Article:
Three of Asian cinema’s biggest stars collide in this big-budget battle epic set during China’s brutal nineteenth-century civil war.
Three of Asian cinema’s biggest stars collide in this big-budget battle epic set during China’s brutal nineteenth-century civil war. Army General Jet Li, bandit leader Andy Lau and his confidante Takeshi Kaneshiro swear blood-brotherhood oath and go about turning the tide of the conflict.
Too often a blank canvas in Hollywood bit-parts and last seen literally pissing on Jackie Chan in The Forbidden Kingdom, Li becomes a different creature when acting in his own language – a minimalist, captivating star who owns the frame as soon as he steps into it.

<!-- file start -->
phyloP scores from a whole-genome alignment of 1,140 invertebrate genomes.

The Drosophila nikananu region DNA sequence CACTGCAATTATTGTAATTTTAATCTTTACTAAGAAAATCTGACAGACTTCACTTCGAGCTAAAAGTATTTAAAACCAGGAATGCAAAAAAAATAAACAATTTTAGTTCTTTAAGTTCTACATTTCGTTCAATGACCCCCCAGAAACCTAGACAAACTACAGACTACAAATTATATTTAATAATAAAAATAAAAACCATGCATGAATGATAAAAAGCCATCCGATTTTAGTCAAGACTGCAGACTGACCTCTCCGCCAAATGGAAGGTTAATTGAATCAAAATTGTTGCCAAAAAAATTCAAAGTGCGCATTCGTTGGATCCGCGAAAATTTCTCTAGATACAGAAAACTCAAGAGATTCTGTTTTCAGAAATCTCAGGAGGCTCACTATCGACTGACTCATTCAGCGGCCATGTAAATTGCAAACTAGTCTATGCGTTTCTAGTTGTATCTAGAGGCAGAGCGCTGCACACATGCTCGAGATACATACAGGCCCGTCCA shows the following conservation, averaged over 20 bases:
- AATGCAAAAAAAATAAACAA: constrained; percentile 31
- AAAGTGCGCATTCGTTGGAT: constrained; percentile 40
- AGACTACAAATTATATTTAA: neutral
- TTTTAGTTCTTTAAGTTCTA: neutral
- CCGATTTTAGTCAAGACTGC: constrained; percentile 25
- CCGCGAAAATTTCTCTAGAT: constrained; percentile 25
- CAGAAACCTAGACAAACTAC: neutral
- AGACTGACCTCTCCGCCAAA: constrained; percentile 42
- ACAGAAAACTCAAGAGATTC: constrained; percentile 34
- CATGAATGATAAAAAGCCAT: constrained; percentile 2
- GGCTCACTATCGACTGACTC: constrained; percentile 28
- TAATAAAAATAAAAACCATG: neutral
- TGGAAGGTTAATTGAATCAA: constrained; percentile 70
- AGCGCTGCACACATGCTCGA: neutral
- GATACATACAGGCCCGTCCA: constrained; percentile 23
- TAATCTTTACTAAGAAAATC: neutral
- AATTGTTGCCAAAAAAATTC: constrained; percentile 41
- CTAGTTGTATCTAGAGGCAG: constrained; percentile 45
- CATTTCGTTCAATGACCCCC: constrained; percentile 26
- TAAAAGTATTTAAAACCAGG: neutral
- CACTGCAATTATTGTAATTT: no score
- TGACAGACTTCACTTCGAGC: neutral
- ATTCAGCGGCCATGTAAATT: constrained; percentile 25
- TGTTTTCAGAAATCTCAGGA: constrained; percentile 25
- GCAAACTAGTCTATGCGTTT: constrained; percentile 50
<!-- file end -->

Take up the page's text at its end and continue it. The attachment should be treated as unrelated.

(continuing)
Better still, he’s not flying around like a pigeon on a string. Ditching the wire-fu aerobatics of Hero et al, The Warlords unloads some terrific extended fight sequences – not least an extraordinary sequence in which Li singlehandedly takes on a cannon-toting army.
But despite the trio providing a compelling human angle to the dusty, doleful drama, the script isn’t quite strong enough to sustain the 130-minute runtime. It’s no surprise to find that eight screenwriters had a crack at it.
Li, Lau and Kaneshiro go to war? Yes please. Consider us drafted.
Amazing battles, but dragged down by a soggy love subplot.
Li and Lau’s battle-scarred charisma lingers.